Above the main entrance of the Vishalakshi Temple is an ornate gopuram. A closer look reveals lions guarding a door, above which a magnificent marble relief portraying the Hindu goddess Lakshmi may be found. She’s sitting on a lotus, with elephants on either side pouring water over her, producing a composite glyph that symbolizes abundance. The temple’s inner border is essentially a concrete wall with an area that protrudes like a shelf and displays a variety of Shiva lingams, nagas, and a stunning Ganesh sculpture. A marble figure of Adi Shankaracharya, the famed philosopher monk, seated cross-legged, stands directly behind the main shrine and opposite the door.

A neighboring room on the right side of the temple serves as a sacred storage place. It has two gated regions, one with a sculpted horse and the other with an alternate representation of the goddess Vishalakshi. These are occasionally brought out during special festival processions when Ma Vishalakshi is wheeled about for a little tour of the local streets while seated on the horse. Within this space is also a minor Shiva shrine with a large lingam–the abstract image of masculine creative force, or sacred phallus–dedicated to Shiva.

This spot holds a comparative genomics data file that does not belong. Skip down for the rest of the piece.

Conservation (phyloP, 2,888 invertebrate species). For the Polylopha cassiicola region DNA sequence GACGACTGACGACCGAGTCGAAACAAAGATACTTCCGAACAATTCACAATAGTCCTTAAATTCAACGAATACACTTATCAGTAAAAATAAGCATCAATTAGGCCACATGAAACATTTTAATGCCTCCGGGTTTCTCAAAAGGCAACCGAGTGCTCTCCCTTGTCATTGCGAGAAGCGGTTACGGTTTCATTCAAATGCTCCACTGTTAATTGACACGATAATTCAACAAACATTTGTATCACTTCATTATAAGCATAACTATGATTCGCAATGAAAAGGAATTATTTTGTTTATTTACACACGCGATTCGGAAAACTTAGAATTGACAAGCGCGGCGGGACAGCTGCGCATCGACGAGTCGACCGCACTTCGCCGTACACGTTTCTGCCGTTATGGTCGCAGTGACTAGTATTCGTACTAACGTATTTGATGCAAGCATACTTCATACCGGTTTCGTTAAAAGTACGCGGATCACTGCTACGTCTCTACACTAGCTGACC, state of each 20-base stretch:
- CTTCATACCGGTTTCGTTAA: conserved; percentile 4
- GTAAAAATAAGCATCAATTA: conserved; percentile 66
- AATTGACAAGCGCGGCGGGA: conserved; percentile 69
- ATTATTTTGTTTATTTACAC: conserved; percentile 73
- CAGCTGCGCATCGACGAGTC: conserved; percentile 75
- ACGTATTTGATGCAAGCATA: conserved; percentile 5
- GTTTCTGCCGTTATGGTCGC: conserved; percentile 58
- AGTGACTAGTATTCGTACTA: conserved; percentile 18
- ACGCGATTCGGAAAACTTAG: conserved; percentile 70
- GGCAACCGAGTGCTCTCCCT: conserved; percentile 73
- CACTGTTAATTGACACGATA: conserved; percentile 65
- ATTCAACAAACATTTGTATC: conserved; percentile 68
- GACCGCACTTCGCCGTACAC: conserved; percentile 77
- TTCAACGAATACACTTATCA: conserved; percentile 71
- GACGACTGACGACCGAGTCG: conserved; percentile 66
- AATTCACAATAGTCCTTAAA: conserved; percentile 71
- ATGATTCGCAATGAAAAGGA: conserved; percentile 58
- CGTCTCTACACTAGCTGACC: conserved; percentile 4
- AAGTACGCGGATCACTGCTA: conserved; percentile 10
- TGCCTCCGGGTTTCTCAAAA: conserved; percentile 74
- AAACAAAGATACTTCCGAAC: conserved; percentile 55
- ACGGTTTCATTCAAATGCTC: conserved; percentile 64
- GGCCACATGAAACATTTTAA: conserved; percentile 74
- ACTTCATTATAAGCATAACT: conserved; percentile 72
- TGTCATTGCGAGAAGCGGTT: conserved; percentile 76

Surya (Sun), Chandra (Moon), Mangala (Mars), Budha (Mercury), Brihaspati (Jupiter), Shukra (Venus), Shani (Saturn), Rahu (Ascending/North lunar node), and Ketu (Descending/South lunar node) are among the planetary deities from Vedic Astrology shown in an anthropomorphic form on an altar in this room. Regular worship in the form of flower and leaf offerings, as well as being marked with vivid vermilion powder, is paid to these depictions.

The verandah right in front of the main shrine is the most ornate part of the temple. Its four concrete pillars have been so heavily coated that when you touch them, they seem entirely smooth. Sculpted reliefs with floral motifs, yantras, and protective figures adorn them. The ceiling directly above is painted with a grid of 12 squares, each displaying a different image from a zodiac house, to create a canopy-like effect.

Finally, we arrive at the main shrine, which houses Vishalakshi’s seat. The sanctum sanctorum (garbhagriha in Sanskrit) houses an exquisite marble shrine that houses a smaller shrine that houses the image. This “nesting” of shrines creates a layered, “Russian doll” look. As the existing edifice was built up around it, the original, extremely ancient murti and its associated shrine were put in the bigger shrine and temple.

A magnificent murti carved from a solid piece of polished black stone represents the goddess Vishalakshi. Her uplifted right arm holds a lotus in its palm, while her downturned left hand’s palm is vacant and looking away. When the front doors are open and the temple is not too crowded, her darshan can be easily received from the street.


At a distance of 5 km from Varanasi Junction, Sri Kashi Vishalakshi Temple is a Hindu temple situated at Mir Ghat on the banks of the Ganges. The temple is easily accessible through any means.

The temple is open on all days from 4:30 a.m. to 11:00 a.m. and from 5:00 p.m. to 10:00 p.m.

There’s no entry fee for this temple.